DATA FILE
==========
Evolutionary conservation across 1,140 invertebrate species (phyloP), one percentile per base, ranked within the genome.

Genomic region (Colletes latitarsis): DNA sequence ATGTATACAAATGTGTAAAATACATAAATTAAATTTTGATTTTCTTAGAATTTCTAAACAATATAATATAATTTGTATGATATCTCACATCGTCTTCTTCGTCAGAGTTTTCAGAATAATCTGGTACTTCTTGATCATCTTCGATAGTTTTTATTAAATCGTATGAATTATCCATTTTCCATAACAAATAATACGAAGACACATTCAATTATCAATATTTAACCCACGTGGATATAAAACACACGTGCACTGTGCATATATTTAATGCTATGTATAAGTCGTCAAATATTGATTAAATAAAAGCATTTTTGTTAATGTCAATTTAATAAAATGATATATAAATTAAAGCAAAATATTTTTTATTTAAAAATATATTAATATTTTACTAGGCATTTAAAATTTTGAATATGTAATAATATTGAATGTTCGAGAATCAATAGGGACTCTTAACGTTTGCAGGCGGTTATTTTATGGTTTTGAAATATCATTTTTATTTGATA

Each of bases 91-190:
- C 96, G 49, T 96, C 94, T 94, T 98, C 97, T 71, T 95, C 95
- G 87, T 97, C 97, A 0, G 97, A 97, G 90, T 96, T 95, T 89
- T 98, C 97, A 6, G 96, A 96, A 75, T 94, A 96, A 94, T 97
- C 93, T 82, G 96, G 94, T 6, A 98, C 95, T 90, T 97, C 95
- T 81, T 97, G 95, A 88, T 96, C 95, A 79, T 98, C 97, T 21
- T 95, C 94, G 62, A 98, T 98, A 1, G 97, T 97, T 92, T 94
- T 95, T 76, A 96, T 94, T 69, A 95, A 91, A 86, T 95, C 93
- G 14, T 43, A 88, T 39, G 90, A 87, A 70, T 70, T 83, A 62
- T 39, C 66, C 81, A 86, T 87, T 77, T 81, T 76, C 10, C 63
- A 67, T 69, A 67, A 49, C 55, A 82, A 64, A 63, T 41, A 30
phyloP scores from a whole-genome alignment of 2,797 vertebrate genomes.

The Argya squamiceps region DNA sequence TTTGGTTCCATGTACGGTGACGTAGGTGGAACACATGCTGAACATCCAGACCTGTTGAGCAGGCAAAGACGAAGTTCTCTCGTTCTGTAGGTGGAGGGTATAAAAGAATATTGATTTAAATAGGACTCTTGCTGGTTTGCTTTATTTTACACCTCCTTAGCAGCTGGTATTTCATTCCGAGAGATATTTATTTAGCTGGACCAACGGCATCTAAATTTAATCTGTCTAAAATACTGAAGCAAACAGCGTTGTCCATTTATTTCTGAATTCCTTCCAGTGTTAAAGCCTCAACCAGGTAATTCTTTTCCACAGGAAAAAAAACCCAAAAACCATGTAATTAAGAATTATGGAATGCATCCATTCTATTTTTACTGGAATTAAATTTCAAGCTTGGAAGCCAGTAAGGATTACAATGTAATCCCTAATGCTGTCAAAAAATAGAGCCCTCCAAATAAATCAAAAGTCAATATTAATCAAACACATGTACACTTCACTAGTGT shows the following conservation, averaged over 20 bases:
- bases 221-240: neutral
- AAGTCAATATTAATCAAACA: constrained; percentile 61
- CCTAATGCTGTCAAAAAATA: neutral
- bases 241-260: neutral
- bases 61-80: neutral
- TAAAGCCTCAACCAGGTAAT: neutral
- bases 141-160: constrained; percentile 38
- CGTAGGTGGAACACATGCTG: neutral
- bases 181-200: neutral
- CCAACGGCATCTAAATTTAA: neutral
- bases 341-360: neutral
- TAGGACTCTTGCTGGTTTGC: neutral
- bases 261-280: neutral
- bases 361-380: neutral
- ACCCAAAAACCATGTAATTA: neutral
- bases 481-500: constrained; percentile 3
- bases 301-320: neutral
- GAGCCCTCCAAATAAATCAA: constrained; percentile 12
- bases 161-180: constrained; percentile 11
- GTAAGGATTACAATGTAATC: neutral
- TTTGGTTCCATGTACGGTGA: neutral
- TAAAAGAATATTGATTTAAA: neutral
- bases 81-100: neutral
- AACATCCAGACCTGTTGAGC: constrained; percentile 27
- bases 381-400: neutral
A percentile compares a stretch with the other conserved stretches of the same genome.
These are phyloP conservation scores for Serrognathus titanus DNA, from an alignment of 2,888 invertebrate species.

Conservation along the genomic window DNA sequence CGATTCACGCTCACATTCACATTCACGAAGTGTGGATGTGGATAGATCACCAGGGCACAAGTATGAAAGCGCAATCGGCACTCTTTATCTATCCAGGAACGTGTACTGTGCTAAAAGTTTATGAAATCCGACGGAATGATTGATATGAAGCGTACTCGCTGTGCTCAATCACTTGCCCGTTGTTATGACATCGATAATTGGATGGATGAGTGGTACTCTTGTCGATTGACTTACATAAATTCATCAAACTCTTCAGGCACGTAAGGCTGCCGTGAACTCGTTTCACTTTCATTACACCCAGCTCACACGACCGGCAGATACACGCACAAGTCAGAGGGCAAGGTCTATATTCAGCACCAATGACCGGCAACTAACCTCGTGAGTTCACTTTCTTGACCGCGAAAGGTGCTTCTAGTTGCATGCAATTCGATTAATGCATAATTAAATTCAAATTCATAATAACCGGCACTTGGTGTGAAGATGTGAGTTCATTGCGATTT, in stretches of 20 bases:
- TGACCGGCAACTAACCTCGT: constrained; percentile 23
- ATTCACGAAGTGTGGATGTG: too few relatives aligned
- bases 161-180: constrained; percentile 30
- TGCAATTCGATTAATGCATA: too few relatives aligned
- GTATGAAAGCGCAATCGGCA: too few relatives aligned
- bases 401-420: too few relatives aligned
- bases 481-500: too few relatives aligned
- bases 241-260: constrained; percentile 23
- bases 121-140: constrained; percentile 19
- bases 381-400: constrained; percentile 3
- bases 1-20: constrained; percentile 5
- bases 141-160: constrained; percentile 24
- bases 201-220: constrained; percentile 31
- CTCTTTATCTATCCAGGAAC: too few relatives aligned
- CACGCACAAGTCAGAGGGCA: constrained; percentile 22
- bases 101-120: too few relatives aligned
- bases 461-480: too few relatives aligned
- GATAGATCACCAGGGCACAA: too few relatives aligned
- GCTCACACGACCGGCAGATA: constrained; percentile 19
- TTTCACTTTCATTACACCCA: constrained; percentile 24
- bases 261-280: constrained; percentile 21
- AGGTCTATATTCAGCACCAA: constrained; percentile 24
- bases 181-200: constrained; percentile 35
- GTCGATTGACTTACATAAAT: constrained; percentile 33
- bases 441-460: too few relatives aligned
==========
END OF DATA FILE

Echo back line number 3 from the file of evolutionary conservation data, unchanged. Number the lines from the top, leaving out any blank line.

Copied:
Each of bases 91-190: